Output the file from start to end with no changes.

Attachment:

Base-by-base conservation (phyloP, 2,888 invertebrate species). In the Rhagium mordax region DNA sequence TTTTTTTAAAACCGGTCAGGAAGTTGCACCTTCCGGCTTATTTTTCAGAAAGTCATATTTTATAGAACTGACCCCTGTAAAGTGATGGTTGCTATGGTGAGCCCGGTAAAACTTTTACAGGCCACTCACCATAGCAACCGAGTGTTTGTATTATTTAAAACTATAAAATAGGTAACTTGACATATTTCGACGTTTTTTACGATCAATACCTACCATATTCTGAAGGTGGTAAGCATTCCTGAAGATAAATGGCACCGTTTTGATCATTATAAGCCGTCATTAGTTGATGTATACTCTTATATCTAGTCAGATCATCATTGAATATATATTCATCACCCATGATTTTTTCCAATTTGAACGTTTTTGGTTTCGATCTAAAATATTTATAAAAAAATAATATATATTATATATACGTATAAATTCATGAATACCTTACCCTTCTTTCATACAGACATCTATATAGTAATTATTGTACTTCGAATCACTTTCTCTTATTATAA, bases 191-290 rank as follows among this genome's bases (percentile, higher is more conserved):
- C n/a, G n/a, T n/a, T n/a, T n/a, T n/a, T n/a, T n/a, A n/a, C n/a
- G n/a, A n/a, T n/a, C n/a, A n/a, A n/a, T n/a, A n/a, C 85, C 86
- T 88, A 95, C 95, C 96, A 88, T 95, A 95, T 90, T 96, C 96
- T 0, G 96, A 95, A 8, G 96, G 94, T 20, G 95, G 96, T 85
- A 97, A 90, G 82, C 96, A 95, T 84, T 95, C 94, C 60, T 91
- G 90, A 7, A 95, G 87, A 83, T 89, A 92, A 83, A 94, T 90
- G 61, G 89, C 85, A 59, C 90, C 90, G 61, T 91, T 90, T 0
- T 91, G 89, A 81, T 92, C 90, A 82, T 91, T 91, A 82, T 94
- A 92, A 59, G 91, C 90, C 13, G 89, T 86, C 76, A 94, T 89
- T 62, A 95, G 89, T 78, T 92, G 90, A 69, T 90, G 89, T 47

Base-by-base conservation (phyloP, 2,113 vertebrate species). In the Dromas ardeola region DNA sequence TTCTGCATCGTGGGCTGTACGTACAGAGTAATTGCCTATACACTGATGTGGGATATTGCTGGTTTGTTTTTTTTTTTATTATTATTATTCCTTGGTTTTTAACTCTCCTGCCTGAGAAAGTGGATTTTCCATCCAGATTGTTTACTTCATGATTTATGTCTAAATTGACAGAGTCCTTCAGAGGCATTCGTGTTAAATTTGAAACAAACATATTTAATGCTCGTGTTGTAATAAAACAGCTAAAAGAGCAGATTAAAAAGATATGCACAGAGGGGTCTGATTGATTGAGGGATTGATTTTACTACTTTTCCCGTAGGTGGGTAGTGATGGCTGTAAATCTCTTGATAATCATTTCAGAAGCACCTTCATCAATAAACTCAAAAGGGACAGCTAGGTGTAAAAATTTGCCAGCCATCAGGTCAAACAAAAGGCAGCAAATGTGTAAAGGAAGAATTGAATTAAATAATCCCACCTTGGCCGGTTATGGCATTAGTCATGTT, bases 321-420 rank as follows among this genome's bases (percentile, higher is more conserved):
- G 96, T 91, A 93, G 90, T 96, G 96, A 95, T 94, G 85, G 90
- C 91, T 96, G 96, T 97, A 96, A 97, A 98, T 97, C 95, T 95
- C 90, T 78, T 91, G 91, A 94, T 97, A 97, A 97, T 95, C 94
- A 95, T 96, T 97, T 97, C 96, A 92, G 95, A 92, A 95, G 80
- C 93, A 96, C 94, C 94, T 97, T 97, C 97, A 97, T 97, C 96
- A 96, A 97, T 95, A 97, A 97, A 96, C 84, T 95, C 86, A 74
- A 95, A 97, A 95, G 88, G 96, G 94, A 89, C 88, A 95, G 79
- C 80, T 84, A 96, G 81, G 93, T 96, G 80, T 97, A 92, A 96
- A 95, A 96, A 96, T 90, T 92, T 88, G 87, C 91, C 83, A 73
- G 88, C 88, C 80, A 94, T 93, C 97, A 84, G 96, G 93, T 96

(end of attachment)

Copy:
Base-by-base conservation (phyloP, 2,888 invertebrate species). In the Rhagium mordax region DNA sequence TTTTTTTAAAACCGGTCAGGAAGTTGCACCTTCCGGCTTATTTTTCAGAAAGTCATATTTTATAGAACTGACCCCTGTAAAGTGATGGTTGCTATGGTGAGCCCGGTAAAACTTTTACAGGCCACTCACCATAGCAACCGAGTGTTTGTATTATTTAAAACTATAAAATAGGTAACTTGACATATTTCGACGTTTTTTACGATCAATACCTACCATATTCTGAAGGTGGTAAGCATTCCTGAAGATAAATGGCACCGTTTTGATCATTATAAGCCGTCATTAGTTGATGTATACTCTTATATCTAGTCAGATCATCATTGAATATATATTCATCACCCATGATTTTTTCCAATTTGAACGTTTTTGGTTTCGATCTAAAATATTTATAAAAAAATAATATATATTATATATACGTATAAATTCATGAATACCTTACCCTTCTTTCATACAGACATCTATATAGTAATTATTGTACTTCGAATCACTTTCTCTTATTATAA, bases 191-290 rank as follows among this genome's bases (percentile, higher is more conserved):
- C n/a, G n/a, T n/a, T n/a, T n/a, T n/a, T n/a, T n/a, A n/a, C n/a
- G n/a, A n/a, T n/a, C n/a, A n/a, A n/a, T n/a, A n/a, C 85, C 86
- T 88, A 95, C 95, C 96, A 88, T 95, A 95, T 90, T 96, C 96
- T 0, G 96, A 95, A 8, G 96, G 94, T 20, G 95, G 96, T 85
- A 97, A 90, G 82, C 96, A 95, T 84, T 95, C 94, C 60, T 91
- G 90, A 7, A 95, G 87, A 83, T 89, A 92, A 83, A 94, T 90
- G 61, G 89, C 85, A 59, C 90, C 90, G 61, T 91, T 90, T 0
- T 91, G 89, A 81, T 92, C 90, A 82, T 91, T 91, A 82, T 94
- A 92, A 59, G 91, C 90, C 13, G 89, T 86, C 76, A 94, T 89
- T 62, A 95, G 89, T 78, T 92, G 90, A 69, T 90, G 89, T 47

Base-by-base conservation (phyloP, 2,113 vertebrate species). In the Dromas ardeola region DNA sequence TTCTGCATCGTGGGCTGTACGTACAGAGTAATTGCCTATACACTGATGTGGGATATTGCTGGTTTGTTTTTTTTTTTATTATTATTATTCCTTGGTTTTTAACTCTCCTGCCTGAGAAAGTGGATTTTCCATCCAGATTGTTTACTTCATGATTTATGTCTAAATTGACAGAGTCCTTCAGAGGCATTCGTGTTAAATTTGAAACAAACATATTTAATGCTCGTGTTGTAATAAAACAGCTAAAAGAGCAGATTAAAAAGATATGCACAGAGGGGTCTGATTGATTGAGGGATTGATTTTACTACTTTTCCCGTAGGTGGGTAGTGATGGCTGTAAATCTCTTGATAATCATTTCAGAAGCACCTTCATCAATAAACTCAAAAGGGACAGCTAGGTGTAAAAATTTGCCAGCCATCAGGTCAAACAAAAGGCAGCAAATGTGTAAAGGAAGAATTGAATTAAATAATCCCACCTTGGCCGGTTATGGCATTAGTCATGTT, bases 321-420 rank as follows among this genome's bases (percentile, higher is more conserved):
- G 96, T 91, A 93, G 90, T 96, G 96, A 95, T 94, G 85, G 90
- C 91, T 96, G 96, T 97, A 96, A 97, A 98, T 97, C 95, T 95
- C 90, T 78, T 91, G 91, A 94, T 97, A 97, A 97, T 95, C 94
- A 95, T 96, T 97, T 97, C 96, A 92, G 95, A 92, A 95, G 80
- C 93, A 96, C 94, C 94, T 97, T 97, C 97, A 97, T 97, C 96
- A 96, A 97, T 95, A 97, A 97, A 96, C 84, T 95, C 86, A 74
- A 95, A 97, A 95, G 88, G 96, G 94, A 89, C 88, A 95, G 79
- C 80, T 84, A 96, G 81, G 93, T 96, G 80, T 97, A 92, A 96
- A 95, A 96, A 96, T 90, T 92, T 88, G 87, C 91, C 83, A 73
- G 88, C 88, C 80, A 94, T 93, C 97, A 84, G 96, G 93, T 96